Getting in your recommended amount of daily physical activity at work can vary from taking the stairs more often to dedicating your lunch break to breaking a sweat at the gym — it really depends on what kind of results you're looking for. If you're looking for something less intense and more gradual, try walking to work a few days a week or park a little farther away from the building to get a few extra steps in each day. For something a little more intentional, you can choose to do something active during your lunch break like a quick workout in an empty conference room. Looking for workout buddies to help you stay motivated? Suggest a company-wide wellness challenge or recruit a group of friendly, like-minded co-workers to do a lunchtime fitness class a few times a week! The opportunities are limitless.
The answer to whether or not you should work out before or after work really depends on your preference. If you’re an early bird who feels energized by physical activity in the morning, then a brief workout routine before work might do the trick. Early morning exercise helps blood flow to the brain, can enhance your mood and helps motivate you to make other healthful choices throughout the day. Also, early morning workouts help you maintain your focus.
If you’re not much of a morning person, working out after work might be best for you. Do keep in mind, however, that many people find it hard to motivate themselves to workout after work because of the accumulated fatigue from the work day. On the bright side, working out post-clock out may improve digestion and enhance your quality of sleep at the end of the day. The decision to workout before or after work really just depends on your preference. Working out before work can help you stay focused and motivated throughout the day while working out after work can help you get the much-needed rest that you'll need to awaken energized and ready to take on work the next day.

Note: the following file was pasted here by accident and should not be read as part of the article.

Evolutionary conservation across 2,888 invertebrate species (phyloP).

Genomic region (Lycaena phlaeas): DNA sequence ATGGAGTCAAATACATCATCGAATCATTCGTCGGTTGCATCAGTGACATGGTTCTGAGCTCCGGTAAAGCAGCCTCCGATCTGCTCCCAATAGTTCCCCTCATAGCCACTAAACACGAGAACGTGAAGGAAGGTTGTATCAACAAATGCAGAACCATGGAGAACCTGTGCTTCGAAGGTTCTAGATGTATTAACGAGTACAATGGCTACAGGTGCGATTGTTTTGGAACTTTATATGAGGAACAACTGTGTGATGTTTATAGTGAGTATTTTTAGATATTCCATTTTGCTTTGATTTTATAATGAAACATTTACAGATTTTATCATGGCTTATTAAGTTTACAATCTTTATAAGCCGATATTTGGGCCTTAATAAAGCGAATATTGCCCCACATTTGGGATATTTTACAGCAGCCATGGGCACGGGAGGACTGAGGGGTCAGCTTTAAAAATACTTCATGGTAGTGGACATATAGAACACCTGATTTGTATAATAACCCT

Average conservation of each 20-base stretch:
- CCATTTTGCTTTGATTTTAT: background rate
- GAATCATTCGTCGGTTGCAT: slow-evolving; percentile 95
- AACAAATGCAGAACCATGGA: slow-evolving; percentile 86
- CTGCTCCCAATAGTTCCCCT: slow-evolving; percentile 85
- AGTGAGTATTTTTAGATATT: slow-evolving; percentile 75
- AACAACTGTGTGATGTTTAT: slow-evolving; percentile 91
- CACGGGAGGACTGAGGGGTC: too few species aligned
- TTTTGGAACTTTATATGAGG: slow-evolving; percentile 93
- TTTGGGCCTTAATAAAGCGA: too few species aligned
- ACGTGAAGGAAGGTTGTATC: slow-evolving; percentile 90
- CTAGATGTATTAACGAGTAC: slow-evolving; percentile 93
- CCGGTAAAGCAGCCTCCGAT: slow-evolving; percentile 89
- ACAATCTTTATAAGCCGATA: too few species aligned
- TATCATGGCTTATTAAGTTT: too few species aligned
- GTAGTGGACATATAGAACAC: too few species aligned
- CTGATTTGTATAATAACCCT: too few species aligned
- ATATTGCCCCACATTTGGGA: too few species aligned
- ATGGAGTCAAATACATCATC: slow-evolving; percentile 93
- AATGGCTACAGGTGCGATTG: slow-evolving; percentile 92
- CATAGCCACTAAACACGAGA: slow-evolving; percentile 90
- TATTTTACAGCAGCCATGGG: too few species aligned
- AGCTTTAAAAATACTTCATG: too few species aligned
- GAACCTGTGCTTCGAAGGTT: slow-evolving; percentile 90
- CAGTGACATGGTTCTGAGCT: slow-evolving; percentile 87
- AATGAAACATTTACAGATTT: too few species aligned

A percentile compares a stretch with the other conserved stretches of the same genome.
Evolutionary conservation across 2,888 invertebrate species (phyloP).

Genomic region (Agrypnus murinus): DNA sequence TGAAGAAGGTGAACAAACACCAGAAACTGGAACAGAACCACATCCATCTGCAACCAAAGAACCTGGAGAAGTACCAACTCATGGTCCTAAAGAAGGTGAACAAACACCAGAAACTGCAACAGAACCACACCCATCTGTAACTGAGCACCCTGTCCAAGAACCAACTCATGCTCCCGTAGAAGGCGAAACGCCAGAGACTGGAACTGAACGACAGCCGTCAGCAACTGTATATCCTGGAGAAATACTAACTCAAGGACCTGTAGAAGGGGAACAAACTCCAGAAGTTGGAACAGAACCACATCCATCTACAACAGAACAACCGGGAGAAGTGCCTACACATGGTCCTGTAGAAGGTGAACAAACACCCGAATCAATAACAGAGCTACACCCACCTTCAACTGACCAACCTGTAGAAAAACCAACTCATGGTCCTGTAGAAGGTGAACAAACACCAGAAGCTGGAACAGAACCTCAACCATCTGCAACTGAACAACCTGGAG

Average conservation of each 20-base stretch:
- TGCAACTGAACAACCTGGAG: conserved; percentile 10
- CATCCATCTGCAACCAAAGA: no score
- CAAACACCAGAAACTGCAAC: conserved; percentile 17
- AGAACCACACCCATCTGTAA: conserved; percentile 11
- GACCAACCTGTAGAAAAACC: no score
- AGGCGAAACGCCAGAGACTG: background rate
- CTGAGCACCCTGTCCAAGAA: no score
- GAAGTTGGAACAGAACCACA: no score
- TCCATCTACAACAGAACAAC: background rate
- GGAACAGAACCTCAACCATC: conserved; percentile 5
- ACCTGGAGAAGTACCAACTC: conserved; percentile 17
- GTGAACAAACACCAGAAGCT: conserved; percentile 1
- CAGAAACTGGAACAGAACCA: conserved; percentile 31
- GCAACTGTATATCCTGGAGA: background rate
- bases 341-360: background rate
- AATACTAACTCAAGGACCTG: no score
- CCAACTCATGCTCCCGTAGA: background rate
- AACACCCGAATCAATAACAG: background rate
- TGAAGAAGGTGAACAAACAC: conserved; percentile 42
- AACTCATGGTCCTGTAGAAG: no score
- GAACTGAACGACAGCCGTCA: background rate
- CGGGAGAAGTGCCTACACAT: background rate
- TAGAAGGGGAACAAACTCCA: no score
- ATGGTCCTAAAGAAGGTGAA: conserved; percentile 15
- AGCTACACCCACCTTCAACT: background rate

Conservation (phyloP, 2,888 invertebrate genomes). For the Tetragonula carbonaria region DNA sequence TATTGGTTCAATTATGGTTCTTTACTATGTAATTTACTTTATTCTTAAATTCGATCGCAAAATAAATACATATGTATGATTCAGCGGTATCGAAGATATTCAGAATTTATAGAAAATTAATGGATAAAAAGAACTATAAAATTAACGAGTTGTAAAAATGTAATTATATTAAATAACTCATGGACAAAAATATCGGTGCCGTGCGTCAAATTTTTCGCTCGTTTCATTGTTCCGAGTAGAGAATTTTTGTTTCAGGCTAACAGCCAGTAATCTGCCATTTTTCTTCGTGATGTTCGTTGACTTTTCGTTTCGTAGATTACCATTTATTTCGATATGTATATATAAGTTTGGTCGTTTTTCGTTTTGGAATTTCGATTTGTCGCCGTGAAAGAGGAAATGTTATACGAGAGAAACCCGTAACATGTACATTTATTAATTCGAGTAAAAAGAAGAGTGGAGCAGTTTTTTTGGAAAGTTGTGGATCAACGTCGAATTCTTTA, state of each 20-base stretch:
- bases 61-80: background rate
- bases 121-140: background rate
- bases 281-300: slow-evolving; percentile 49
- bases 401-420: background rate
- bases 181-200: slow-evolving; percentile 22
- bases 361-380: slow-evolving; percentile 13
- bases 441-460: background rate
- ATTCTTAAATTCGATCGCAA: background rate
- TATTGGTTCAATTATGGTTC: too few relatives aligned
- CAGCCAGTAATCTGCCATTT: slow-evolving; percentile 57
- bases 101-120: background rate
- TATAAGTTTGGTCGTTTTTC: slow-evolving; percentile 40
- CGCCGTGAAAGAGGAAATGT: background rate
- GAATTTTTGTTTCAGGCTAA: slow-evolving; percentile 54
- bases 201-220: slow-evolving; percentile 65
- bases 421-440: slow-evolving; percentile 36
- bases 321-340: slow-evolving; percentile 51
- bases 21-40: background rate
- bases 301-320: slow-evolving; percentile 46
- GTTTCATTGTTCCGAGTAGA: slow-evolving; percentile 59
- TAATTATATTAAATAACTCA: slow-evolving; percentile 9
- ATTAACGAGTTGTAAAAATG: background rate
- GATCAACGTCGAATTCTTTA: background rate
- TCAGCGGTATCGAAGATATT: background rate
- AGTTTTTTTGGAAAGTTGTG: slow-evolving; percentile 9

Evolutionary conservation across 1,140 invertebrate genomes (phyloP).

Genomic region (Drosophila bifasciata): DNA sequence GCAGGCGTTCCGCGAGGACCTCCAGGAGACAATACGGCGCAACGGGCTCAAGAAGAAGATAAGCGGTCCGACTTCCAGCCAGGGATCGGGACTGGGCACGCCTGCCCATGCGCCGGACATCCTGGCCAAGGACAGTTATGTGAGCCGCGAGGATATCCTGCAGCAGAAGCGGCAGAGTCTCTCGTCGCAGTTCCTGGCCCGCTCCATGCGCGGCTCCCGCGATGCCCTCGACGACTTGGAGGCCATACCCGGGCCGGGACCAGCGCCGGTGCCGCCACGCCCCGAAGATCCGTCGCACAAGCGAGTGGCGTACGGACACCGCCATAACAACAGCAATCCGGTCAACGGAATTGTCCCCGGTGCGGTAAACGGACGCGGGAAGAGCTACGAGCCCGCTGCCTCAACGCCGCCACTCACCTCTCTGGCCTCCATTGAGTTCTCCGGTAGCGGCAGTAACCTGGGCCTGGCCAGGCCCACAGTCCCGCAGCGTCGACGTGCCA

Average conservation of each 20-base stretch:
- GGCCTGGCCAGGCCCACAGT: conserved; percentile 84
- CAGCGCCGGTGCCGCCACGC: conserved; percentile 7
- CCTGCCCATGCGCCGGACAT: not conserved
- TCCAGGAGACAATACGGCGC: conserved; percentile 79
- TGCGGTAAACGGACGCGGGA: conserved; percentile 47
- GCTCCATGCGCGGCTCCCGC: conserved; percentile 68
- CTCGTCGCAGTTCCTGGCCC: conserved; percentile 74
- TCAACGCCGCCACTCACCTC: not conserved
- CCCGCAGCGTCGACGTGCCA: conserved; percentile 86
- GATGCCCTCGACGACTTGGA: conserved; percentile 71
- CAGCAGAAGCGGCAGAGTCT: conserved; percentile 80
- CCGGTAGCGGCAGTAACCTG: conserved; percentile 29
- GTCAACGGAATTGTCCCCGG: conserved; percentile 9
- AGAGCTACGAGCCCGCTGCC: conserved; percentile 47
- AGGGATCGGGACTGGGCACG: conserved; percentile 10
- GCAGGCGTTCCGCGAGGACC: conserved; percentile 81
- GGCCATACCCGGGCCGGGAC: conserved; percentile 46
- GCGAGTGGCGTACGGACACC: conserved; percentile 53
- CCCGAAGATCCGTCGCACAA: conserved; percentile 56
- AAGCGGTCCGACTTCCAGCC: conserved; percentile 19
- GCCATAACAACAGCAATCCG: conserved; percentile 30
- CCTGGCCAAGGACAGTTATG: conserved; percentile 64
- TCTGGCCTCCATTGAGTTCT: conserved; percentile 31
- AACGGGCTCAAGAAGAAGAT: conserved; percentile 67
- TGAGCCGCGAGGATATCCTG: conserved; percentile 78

Putting in the effort to strengthen your core at work can be as simple as intermittently flexing and releasing your core muscles throughout the day while sitting at your desk or walking through the office. Exercises like the wall sit or the swivel chair oblique exercise are two examples of activities that actively engage core muscles and are quite easy to do over the course of a coffee or lunch break. Do be aware, however, that simple office core workouts work in addition to regular strength training and conditioning outside of your 9 to 5.
Being more active at your desk job can be as simple as getting away from your desk every few hours. If you’re looking for a solution that seems a little more solid than the occasional desk workout or if you don’t want to go it alone, you can get others involved, too! Everyone has fitness goals they're trying to meet, and getting co-workers or the company as a whole involved can develop a routine that holds you and others accountable for staying active and productive while at work.
When working a desk job, it can be easy to forget that you aren’t getting in enough physical activity during the day. We’re so focused on being as productive as possible in our work responsibilities that we tend to forget that taking care of ourselves is productive, too. Think of it as 9-to-5 tunnel vision. It is important to keep in mind, however, that our desire for productivity should never interfere with our health and wellness. The health and wellness of its employees is what keeps companies running. Keep that in mind the next time you opt to take a walk during your lunch break, and hopefully, it puts a little more pep in your step.